Figure 2a: Negative, VGS = -10 V, and (Figure 2b) positive, VGS = 25 V, high-temperature gate bias (HTGB) stress tests performed at 175°C on 77 devices from three wafer lots out to 2300 hours showed negligible deviation

In automotive-qualified fabs, statistical process control (SPC) monitoring of the fabrication process, materials inspections, wafer level reliability (WLR) testing, reliability monitoring, and strict change control management ensure quality. Littelfuse-Monolith SiC MOSFETs provide five to 10 times reduction in terms of switching losses compared to silicon IGBTs. In a recent power converter demonstration, these 1200V MOSFETs had the highest efficiency, comparable to the best-performing SiC MOSFET available on the open market. 

What SiC brings to Schottky diodes

SiC has a high thermal conductivity, and temperature has little influence on its switching and thermal characteristics. Over the last 20 years, SiC Schottky diodes have become available with increasingly higher voltage ratings. SiC Schottky diodes have approximately 40 times lower reverse leakage current than PN silicon Schottky diodes. The LSIC2SD120 series 1200V SiC Schottky diodes (Figure 1) are the partnership's first product introduction. The diodes are designed to reduce switching losses dramatically and enable substantial increases in system efficiency and robustness.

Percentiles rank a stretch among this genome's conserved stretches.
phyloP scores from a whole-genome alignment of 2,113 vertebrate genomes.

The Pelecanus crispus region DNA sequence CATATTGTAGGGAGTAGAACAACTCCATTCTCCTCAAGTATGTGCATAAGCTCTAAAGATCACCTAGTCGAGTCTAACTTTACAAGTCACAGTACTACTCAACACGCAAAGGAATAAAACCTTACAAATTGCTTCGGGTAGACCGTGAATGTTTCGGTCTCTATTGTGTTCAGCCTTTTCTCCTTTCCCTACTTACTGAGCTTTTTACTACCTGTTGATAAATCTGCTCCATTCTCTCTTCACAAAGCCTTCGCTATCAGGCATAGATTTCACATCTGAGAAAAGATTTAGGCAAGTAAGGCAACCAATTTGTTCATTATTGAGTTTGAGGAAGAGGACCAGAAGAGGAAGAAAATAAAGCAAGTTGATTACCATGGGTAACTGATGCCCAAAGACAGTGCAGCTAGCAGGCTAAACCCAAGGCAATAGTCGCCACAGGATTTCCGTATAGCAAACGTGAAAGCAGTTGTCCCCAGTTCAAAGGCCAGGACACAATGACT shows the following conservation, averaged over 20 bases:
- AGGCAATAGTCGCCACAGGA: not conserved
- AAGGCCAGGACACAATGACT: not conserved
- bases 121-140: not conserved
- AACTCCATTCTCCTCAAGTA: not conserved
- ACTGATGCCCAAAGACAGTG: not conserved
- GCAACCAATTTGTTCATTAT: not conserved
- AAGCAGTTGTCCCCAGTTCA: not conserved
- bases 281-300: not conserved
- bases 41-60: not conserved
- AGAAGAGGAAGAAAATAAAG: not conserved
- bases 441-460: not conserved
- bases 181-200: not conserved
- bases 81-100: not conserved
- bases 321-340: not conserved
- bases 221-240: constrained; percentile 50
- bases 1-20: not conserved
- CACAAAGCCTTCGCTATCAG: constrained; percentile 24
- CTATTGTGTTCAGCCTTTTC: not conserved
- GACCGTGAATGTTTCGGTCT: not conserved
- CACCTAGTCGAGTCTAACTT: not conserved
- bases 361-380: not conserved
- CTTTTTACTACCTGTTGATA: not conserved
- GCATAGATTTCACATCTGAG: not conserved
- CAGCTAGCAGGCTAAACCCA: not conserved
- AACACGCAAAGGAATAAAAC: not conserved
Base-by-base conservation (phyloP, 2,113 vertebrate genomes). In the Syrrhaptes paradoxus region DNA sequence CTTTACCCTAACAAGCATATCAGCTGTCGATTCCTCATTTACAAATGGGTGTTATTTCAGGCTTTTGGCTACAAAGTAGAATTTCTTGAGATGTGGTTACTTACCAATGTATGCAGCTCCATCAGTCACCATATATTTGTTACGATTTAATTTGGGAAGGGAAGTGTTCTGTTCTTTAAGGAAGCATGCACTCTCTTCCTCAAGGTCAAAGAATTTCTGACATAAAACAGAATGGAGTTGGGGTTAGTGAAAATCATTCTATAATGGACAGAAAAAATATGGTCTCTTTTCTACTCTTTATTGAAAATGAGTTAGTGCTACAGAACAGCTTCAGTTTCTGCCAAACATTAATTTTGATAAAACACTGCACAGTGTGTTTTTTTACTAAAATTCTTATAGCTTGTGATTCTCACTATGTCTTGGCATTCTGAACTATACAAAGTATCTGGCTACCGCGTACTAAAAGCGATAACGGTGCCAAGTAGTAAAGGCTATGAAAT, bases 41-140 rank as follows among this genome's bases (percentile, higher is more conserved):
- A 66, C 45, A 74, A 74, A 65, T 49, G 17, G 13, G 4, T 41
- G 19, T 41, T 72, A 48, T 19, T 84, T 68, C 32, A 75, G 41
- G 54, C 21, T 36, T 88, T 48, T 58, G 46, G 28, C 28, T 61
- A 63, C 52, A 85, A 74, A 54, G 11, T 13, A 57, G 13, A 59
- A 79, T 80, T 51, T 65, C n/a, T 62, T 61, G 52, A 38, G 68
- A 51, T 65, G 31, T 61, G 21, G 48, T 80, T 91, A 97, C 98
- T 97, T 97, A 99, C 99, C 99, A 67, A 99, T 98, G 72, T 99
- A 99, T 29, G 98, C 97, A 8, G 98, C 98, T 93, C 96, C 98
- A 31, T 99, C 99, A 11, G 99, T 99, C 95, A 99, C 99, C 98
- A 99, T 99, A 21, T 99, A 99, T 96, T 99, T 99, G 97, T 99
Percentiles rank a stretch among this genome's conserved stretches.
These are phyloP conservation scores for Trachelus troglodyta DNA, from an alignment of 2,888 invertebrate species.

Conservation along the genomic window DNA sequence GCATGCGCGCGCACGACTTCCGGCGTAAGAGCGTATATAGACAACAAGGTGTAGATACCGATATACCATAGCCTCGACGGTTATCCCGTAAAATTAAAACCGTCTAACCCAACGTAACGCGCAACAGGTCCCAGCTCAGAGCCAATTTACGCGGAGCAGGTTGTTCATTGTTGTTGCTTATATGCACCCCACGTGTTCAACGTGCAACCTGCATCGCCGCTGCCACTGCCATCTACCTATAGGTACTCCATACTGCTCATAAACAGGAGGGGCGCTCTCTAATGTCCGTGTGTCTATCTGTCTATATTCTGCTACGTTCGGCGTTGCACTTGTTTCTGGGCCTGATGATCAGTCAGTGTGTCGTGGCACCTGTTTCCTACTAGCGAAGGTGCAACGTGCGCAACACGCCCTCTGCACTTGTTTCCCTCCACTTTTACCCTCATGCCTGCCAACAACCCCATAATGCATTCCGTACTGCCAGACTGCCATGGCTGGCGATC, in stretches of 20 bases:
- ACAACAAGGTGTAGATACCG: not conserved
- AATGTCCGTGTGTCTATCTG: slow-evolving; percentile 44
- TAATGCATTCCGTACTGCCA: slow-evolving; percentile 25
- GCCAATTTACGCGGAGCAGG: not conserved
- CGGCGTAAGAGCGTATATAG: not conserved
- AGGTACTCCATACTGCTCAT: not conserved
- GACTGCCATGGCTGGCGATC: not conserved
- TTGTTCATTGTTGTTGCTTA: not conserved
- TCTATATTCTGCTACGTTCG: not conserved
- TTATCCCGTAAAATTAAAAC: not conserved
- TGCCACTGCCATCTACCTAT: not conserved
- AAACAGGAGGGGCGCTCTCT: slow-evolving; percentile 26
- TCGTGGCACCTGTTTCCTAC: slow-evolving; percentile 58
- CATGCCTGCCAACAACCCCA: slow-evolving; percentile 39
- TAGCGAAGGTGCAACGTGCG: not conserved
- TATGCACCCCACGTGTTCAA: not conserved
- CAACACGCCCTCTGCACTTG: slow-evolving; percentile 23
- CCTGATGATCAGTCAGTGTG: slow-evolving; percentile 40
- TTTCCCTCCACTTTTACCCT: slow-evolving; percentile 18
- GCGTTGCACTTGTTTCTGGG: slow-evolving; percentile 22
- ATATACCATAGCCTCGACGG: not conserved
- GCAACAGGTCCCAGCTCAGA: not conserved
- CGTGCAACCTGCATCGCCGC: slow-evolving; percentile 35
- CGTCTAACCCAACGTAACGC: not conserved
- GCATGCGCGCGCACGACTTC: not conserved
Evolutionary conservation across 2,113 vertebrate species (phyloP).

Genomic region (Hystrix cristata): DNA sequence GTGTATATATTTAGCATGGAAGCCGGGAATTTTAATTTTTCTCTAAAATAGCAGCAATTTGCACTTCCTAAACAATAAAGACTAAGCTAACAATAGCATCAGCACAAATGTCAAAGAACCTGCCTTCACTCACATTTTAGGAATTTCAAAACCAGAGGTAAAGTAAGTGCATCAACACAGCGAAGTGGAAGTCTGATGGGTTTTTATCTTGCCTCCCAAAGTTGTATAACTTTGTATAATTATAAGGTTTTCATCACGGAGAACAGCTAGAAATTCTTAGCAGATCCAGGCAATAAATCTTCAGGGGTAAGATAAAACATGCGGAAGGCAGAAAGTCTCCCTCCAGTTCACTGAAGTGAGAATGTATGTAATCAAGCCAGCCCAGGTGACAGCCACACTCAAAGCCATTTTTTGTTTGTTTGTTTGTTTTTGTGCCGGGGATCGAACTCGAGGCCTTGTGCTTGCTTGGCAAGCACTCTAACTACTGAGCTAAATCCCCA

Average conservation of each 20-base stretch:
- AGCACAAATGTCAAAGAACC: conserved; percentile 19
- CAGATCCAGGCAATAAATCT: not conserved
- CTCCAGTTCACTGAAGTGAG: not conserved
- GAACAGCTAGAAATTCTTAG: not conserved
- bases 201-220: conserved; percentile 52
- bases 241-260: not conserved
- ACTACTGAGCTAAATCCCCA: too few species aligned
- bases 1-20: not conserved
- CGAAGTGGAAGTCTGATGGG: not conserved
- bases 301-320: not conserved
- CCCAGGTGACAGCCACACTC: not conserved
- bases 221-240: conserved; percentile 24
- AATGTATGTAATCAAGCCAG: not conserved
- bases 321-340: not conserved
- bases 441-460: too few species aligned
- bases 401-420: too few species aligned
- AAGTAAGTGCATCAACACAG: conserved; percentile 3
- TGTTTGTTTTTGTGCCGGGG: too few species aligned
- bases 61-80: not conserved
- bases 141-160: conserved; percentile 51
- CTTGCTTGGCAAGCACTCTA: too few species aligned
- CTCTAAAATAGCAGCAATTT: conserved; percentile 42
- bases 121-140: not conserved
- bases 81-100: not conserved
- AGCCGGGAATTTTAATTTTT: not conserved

The diodes are claimed to provide best-in-class capacitive stored charge and negligible reverse recovery to ensure low switching losses in high-frequency power switching and reduced stress on the opposing switch. Low forward voltage drop allows for reduced conduction losses. A maximum junction temperature of 175°C provides for a larger design margin and relaxed thermal management requirements. Their merged PN-Schottky (MPS) architecture enhances surge capability and ensures extremely low leakage, adds the company.

Applications include boost diodes in power factor correction, switch-mode power supplies, uninterruptible power supplies, solar inverters, industrial motor drives, EV charging and power conversion.

Longer lifetimes and lower costs

The quality of commercially available 1200V SiC MOSFETs has improved dramatically in recent years: channel mobility has risen to suitable levels, oxide lifetimes have reached an acceptable level for most mainstream industrial designs, and threshold voltages have become increasingly stable.

For example, accelerated time-dependent gate oxide breakdown (TDDB) testing performed at the National Institute of Standards and Technology (NIST) has predicted an oxide lifetime of more than 100 years, even at junction temperatures above 200°C, for Monolith Semiconductor's MOS technology. The acceleration factors of applied electric field across the oxide were taken to more than 9MV/cm and junction temperature to 300°C. For reference, oxide electric fields used in practice are around 4MV/cm, with junction temperatures typically below 175°C. It is also worth noting that although temperature-dependent acceleration factors are commonly seen in silicon MOS, they have not been seen by NIST for SiC MOS prior to working with the devices from Monolith.